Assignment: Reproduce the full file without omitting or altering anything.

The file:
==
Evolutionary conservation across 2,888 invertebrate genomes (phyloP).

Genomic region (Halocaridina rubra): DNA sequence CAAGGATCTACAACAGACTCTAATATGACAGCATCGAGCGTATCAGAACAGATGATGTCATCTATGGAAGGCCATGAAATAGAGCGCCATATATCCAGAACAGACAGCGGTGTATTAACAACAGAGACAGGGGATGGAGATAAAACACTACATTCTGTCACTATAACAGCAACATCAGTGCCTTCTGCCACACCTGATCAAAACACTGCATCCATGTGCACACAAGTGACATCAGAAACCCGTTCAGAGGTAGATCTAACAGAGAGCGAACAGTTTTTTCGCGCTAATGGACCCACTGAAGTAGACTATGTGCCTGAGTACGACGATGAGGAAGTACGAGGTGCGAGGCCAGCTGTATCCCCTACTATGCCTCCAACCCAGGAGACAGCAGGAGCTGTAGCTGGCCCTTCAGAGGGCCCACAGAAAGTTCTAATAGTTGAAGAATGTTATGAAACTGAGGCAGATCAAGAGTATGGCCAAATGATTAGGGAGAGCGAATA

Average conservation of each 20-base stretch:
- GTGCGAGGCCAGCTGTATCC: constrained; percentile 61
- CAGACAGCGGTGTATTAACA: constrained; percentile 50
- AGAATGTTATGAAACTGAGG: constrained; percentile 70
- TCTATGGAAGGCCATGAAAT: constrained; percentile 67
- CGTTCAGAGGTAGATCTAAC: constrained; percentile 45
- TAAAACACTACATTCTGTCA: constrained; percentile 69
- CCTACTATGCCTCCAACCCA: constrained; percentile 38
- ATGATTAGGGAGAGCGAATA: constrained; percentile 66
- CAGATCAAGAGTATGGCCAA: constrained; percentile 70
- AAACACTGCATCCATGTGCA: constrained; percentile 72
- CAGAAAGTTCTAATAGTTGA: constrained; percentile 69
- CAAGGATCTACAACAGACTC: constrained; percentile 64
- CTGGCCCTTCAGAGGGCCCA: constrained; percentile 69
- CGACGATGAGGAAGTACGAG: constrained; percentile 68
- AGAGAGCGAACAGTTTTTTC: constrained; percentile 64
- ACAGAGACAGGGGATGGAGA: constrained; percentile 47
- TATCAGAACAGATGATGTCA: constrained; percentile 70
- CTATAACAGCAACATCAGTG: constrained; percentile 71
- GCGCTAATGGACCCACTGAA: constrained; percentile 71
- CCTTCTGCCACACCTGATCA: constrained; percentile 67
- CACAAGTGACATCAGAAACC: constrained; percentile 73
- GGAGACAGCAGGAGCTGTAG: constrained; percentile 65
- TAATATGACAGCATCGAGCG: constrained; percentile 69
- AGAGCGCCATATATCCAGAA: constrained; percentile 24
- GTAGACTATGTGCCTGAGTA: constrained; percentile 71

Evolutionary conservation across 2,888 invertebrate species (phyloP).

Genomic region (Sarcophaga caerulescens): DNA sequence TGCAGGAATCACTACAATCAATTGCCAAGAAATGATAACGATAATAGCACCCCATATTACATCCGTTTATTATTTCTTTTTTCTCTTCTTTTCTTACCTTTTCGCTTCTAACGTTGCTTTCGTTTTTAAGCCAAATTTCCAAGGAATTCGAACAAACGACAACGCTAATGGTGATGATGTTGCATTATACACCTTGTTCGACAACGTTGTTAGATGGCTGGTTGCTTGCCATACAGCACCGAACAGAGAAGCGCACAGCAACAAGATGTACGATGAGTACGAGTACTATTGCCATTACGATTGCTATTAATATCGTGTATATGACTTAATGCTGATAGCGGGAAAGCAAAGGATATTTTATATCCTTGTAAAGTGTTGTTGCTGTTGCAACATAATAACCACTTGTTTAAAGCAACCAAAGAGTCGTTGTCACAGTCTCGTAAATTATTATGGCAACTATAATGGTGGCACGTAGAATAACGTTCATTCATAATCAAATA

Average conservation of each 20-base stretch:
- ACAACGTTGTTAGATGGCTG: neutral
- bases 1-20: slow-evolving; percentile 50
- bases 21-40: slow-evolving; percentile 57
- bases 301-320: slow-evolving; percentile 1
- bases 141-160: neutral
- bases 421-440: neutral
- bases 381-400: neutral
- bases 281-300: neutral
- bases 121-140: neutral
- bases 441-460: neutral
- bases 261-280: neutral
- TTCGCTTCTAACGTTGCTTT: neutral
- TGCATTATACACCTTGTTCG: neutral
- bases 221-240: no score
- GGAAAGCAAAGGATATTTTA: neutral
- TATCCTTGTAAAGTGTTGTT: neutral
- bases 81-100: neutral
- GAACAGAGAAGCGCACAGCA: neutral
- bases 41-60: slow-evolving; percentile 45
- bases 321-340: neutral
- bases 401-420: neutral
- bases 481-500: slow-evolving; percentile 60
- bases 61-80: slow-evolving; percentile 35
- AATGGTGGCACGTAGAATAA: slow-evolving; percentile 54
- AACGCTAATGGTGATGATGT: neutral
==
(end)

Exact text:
Evolutionary conservation across 2,888 invertebrate genomes (phyloP).

Genomic region (Halocaridina rubra): DNA sequence CAAGGATCTACAACAGACTCTAATATGACAGCATCGAGCGTATCAGAACAGATGATGTCATCTATGGAAGGCCATGAAATAGAGCGCCATATATCCAGAACAGACAGCGGTGTATTAACAACAGAGACAGGGGATGGAGATAAAACACTACATTCTGTCACTATAACAGCAACATCAGTGCCTTCTGCCACACCTGATCAAAACACTGCATCCATGTGCACACAAGTGACATCAGAAACCCGTTCAGAGGTAGATCTAACAGAGAGCGAACAGTTTTTTCGCGCTAATGGACCCACTGAAGTAGACTATGTGCCTGAGTACGACGATGAGGAAGTACGAGGTGCGAGGCCAGCTGTATCCCCTACTATGCCTCCAACCCAGGAGACAGCAGGAGCTGTAGCTGGCCCTTCAGAGGGCCCACAGAAAGTTCTAATAGTTGAAGAATGTTATGAAACTGAGGCAGATCAAGAGTATGGCCAAATGATTAGGGAGAGCGAATA

Average conservation of each 20-base stretch:
- GTGCGAGGCCAGCTGTATCC: constrained; percentile 61
- CAGACAGCGGTGTATTAACA: constrained; percentile 50
- AGAATGTTATGAAACTGAGG: constrained; percentile 70
- TCTATGGAAGGCCATGAAAT: constrained; percentile 67
- CGTTCAGAGGTAGATCTAAC: constrained; percentile 45
- TAAAACACTACATTCTGTCA: constrained; percentile 69
- CCTACTATGCCTCCAACCCA: constrained; percentile 38
- ATGATTAGGGAGAGCGAATA: constrained; percentile 66
- CAGATCAAGAGTATGGCCAA: constrained; percentile 70
- AAACACTGCATCCATGTGCA: constrained; percentile 72
- CAGAAAGTTCTAATAGTTGA: constrained; percentile 69
- CAAGGATCTACAACAGACTC: constrained; percentile 64
- CTGGCCCTTCAGAGGGCCCA: constrained; percentile 69
- CGACGATGAGGAAGTACGAG: constrained; percentile 68
- AGAGAGCGAACAGTTTTTTC: constrained; percentile 64
- ACAGAGACAGGGGATGGAGA: constrained; percentile 47
- TATCAGAACAGATGATGTCA: constrained; percentile 70
- CTATAACAGCAACATCAGTG: constrained; percentile 71
- GCGCTAATGGACCCACTGAA: constrained; percentile 71
- CCTTCTGCCACACCTGATCA: constrained; percentile 67
- CACAAGTGACATCAGAAACC: constrained; percentile 73
- GGAGACAGCAGGAGCTGTAG: constrained; percentile 65
- TAATATGACAGCATCGAGCG: constrained; percentile 69
- AGAGCGCCATATATCCAGAA: constrained; percentile 24
- GTAGACTATGTGCCTGAGTA: constrained; percentile 71

Evolutionary conservation across 2,888 invertebrate species (phyloP).

Genomic region (Sarcophaga caerulescens): DNA sequence TGCAGGAATCACTACAATCAATTGCCAAGAAATGATAACGATAATAGCACCCCATATTACATCCGTTTATTATTTCTTTTTTCTCTTCTTTTCTTACCTTTTCGCTTCTAACGTTGCTTTCGTTTTTAAGCCAAATTTCCAAGGAATTCGAACAAACGACAACGCTAATGGTGATGATGTTGCATTATACACCTTGTTCGACAACGTTGTTAGATGGCTGGTTGCTTGCCATACAGCACCGAACAGAGAAGCGCACAGCAACAAGATGTACGATGAGTACGAGTACTATTGCCATTACGATTGCTATTAATATCGTGTATATGACTTAATGCTGATAGCGGGAAAGCAAAGGATATTTTATATCCTTGTAAAGTGTTGTTGCTGTTGCAACATAATAACCACTTGTTTAAAGCAACCAAAGAGTCGTTGTCACAGTCTCGTAAATTATTATGGCAACTATAATGGTGGCACGTAGAATAACGTTCATTCATAATCAAATA

Average conservation of each 20-base stretch:
- ACAACGTTGTTAGATGGCTG: neutral
- bases 1-20: slow-evolving; percentile 50
- bases 21-40: slow-evolving; percentile 57
- bases 301-320: slow-evolving; percentile 1
- bases 141-160: neutral
- bases 421-440: neutral
- bases 381-400: neutral
- bases 281-300: neutral
- bases 121-140: neutral
- bases 441-460: neutral
- bases 261-280: neutral
- TTCGCTTCTAACGTTGCTTT: neutral
- TGCATTATACACCTTGTTCG: neutral
- bases 221-240: no score
- GGAAAGCAAAGGATATTTTA: neutral
- TATCCTTGTAAAGTGTTGTT: neutral
- bases 81-100: neutral
- GAACAGAGAAGCGCACAGCA: neutral
- bases 41-60: slow-evolving; percentile 45
- bases 321-340: neutral
- bases 401-420: neutral
- bases 481-500: slow-evolving; percentile 60
- bases 61-80: slow-evolving; percentile 35
- AATGGTGGCACGTAGAATAA: slow-evolving; percentile 54
- AACGCTAATGGTGATGATGT: neutral